Not only a climber, Guy was the consummate Coast Mountain adventurer. Bred on British Columbia bush and lengthy trail-less approaches, he sought the pure method of environmental mountain travel, shunning helicopters and all other forms of the combustible engine including cars when possible. One such excursion was when Guy and Vance Culbert climbed the northwest summit of Mt Waddington from their homes in Vancouver. They sea kayaked up Bute Inlet and skied the 55-mile wilderness approach to the peak. After climbing it, they bushwhacked to the logging roads and tried to hitch hiked back home.
This, however, was a wee stroll in the hills compared to their tour
de force. In the winter of 2001, Guy and Vance, joined by John Millar,
completed the longest technical ski traverse in the world. Again departing
form their homes in Vancouver, they began the compete traverse of the
Coast Mountain range all the way to Skagway, Alaska taking five and
a half months.
Last year, Guy had a season that would read like the lifetime resume of a lot of professional climbers. In six months, he completed 10 major alpine routes, 6 of which were news worthy first ascents: A new 500m M7 mixed route on Mt Joffre in the Coast Range; two new alpine rock routes in the Devil Thumb’s area; an unclimbed 1400m rock rib on Mt Tiedemann in the Waddington Range; an unclimbed spire in the Bugaboos; followed by an expedition to Indian Garhwal.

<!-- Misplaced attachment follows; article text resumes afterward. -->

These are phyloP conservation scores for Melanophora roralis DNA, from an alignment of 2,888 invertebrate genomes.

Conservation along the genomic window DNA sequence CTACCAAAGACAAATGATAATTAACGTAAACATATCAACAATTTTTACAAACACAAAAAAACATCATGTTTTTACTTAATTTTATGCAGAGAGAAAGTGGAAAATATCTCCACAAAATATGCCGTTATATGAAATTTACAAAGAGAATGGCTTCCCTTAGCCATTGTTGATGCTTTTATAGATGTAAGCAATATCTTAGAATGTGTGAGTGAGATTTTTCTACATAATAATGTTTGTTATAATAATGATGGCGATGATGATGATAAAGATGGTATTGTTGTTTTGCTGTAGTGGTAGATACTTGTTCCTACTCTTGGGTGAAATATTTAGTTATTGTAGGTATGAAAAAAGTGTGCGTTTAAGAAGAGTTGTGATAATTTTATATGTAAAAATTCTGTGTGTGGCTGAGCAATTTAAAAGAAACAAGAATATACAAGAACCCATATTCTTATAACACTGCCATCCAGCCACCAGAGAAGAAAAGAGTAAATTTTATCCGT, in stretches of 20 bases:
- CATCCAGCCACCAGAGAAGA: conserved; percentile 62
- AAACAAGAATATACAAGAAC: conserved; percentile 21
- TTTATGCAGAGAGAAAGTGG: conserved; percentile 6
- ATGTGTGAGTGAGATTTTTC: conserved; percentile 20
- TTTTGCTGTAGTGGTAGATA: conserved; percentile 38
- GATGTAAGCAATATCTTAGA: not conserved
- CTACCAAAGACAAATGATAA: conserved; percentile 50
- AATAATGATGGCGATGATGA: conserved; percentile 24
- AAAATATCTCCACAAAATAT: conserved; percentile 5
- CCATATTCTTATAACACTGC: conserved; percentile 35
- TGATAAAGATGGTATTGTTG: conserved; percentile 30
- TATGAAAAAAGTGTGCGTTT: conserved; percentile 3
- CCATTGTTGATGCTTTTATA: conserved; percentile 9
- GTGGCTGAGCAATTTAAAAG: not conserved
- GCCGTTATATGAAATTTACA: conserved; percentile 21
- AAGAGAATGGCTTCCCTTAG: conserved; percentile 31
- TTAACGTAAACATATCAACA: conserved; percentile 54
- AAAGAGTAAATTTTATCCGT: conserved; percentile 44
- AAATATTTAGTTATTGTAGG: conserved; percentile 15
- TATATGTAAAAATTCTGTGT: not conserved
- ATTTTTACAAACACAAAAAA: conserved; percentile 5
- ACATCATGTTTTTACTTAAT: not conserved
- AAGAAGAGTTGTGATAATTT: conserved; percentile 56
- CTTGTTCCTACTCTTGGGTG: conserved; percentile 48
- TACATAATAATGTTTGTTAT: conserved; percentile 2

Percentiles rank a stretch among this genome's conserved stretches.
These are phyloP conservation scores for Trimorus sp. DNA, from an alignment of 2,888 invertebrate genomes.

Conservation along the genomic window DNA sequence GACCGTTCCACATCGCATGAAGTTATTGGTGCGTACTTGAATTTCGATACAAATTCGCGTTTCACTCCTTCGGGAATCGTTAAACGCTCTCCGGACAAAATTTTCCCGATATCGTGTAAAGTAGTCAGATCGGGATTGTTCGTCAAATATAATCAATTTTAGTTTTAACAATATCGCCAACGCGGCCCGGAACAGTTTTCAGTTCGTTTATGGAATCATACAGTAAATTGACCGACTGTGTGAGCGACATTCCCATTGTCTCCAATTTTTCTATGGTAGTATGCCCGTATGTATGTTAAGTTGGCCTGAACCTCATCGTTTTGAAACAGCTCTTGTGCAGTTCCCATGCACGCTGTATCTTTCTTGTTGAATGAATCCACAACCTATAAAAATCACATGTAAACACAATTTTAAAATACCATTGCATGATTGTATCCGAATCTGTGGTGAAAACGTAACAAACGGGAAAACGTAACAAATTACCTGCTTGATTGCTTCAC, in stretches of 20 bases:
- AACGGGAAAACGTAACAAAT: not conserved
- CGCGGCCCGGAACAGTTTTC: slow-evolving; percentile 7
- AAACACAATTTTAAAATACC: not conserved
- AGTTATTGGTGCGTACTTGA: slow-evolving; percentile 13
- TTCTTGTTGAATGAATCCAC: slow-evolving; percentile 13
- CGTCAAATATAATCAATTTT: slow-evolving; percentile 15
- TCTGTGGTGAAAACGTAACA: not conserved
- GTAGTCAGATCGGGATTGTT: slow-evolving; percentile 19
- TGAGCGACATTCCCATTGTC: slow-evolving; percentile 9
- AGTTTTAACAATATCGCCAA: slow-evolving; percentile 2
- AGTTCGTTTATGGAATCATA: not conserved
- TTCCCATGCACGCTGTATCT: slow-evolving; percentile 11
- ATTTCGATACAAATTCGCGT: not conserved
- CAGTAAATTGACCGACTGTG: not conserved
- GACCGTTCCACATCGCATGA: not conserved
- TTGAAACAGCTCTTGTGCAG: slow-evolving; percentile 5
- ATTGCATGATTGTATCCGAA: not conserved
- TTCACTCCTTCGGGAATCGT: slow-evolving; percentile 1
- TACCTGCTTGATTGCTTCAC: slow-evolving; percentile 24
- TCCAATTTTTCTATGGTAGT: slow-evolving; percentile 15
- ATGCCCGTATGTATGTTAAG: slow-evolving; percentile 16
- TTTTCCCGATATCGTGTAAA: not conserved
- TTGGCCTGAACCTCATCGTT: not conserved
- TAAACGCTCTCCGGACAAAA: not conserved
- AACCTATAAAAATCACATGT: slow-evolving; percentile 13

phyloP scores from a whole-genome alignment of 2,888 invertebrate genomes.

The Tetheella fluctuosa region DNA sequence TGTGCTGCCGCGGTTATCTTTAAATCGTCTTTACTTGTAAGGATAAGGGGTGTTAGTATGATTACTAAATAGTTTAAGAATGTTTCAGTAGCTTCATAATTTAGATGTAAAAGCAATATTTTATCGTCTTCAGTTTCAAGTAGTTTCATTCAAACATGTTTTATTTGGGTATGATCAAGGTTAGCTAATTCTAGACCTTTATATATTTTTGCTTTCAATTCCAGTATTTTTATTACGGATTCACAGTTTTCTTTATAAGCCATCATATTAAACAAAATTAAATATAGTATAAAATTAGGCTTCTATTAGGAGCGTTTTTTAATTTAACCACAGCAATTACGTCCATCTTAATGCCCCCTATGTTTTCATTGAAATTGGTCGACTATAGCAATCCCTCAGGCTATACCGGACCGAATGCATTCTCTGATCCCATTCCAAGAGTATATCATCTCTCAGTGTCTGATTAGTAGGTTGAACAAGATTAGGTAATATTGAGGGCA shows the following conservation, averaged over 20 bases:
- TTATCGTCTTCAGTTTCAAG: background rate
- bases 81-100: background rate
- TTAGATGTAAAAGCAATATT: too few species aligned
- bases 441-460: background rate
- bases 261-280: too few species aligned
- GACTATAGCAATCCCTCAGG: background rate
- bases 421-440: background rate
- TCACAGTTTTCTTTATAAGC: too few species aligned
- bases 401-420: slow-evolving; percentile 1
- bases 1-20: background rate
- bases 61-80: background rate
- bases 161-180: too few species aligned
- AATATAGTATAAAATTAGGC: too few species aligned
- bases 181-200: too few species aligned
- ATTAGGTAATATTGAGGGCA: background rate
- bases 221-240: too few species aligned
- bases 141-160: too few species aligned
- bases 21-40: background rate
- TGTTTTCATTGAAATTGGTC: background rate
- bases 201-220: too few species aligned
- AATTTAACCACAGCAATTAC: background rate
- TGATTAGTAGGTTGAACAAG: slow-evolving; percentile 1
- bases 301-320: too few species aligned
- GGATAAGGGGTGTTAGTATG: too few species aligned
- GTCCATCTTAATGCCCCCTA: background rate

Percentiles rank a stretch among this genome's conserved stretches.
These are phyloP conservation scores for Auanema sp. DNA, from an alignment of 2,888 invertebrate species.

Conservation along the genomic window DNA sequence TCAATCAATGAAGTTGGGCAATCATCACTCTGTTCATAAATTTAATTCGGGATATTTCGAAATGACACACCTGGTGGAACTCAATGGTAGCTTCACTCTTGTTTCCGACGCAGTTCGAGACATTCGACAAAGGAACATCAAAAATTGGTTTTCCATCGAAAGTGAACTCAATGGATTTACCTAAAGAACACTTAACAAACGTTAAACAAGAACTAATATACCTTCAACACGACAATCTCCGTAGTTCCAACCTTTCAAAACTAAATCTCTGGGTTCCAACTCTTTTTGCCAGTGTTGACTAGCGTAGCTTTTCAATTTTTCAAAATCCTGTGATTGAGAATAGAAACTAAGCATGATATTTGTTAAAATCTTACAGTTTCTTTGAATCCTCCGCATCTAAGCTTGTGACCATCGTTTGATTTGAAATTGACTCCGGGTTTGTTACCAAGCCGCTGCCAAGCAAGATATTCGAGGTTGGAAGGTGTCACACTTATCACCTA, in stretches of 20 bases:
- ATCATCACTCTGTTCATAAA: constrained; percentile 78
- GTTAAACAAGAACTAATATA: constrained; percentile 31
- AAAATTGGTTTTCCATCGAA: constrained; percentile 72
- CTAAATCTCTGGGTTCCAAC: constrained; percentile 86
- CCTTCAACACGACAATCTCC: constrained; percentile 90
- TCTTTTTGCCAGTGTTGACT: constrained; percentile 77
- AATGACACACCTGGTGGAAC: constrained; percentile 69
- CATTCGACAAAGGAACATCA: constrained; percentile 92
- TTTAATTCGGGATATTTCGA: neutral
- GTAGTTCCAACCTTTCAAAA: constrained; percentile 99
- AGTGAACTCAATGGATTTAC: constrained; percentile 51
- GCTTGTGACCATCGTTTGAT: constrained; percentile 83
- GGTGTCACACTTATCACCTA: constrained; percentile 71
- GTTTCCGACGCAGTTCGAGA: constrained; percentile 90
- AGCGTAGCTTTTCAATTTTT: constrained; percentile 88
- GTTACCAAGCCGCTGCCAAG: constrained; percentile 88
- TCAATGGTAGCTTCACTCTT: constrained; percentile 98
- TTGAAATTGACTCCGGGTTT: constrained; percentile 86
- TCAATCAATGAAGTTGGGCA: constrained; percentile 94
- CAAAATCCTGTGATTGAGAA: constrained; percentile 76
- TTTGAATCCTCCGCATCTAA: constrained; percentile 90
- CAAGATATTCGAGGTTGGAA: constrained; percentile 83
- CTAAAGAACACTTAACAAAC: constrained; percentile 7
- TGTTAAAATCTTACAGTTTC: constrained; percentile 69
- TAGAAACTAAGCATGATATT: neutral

In India, he and John made the first ascent of the remote 1500m-west face of Swachand 6721m (the second ascent of the mountain), over 5-days via a M6 WI5 mixed route. As if that was not enough, they ran up Shivling in a 10-hour push from highcamp to highcamp. Motivation was not lacking as Guy raced into his third decade of an already jammed packed life. Next on the agenda, polish off the unclimbed North Face of Devil’s Thumb then off to Jannu in Nepal. When asked once were he gets his drive, he simply stated, in his typical nonsensical manner, "from my curly hair!"
Without question, Guy was Canada’s best, albeit unknown, mountaineer. Not only a climber though, he was an accidental entertainer. He made people laugh were ever he went. His choice of dress was always an attention getter, the brighter and more obnoxious his garb, the better. He stood out wherever he went. Blending in was not Guy. Day-Glo shirts and pants were his attire of choice. Add a little fluorescent toe nail polish and he needless to say, he was easy to recognize, whether it was downtown Squamish or the streets of Huarez. He lived for the silly and the absurd.
Within Canada, Guy’s name was well known even though avoided the spotlight and the trappings of the media. He impressed everyone with his climbing prowess and incredible humility. I mean true humbleness. He was liked and respected by all, making instant friends and new partners wherever he went. Wouldn’t matter if you were a 5.8 beginner or a Himalayan expert, he was always eager to share a rope. I know many unassuming new partners who have found themselves on epicing on hard FA’s just because they innocently responded with a “yes” to Guy’s “Do you need a partner?”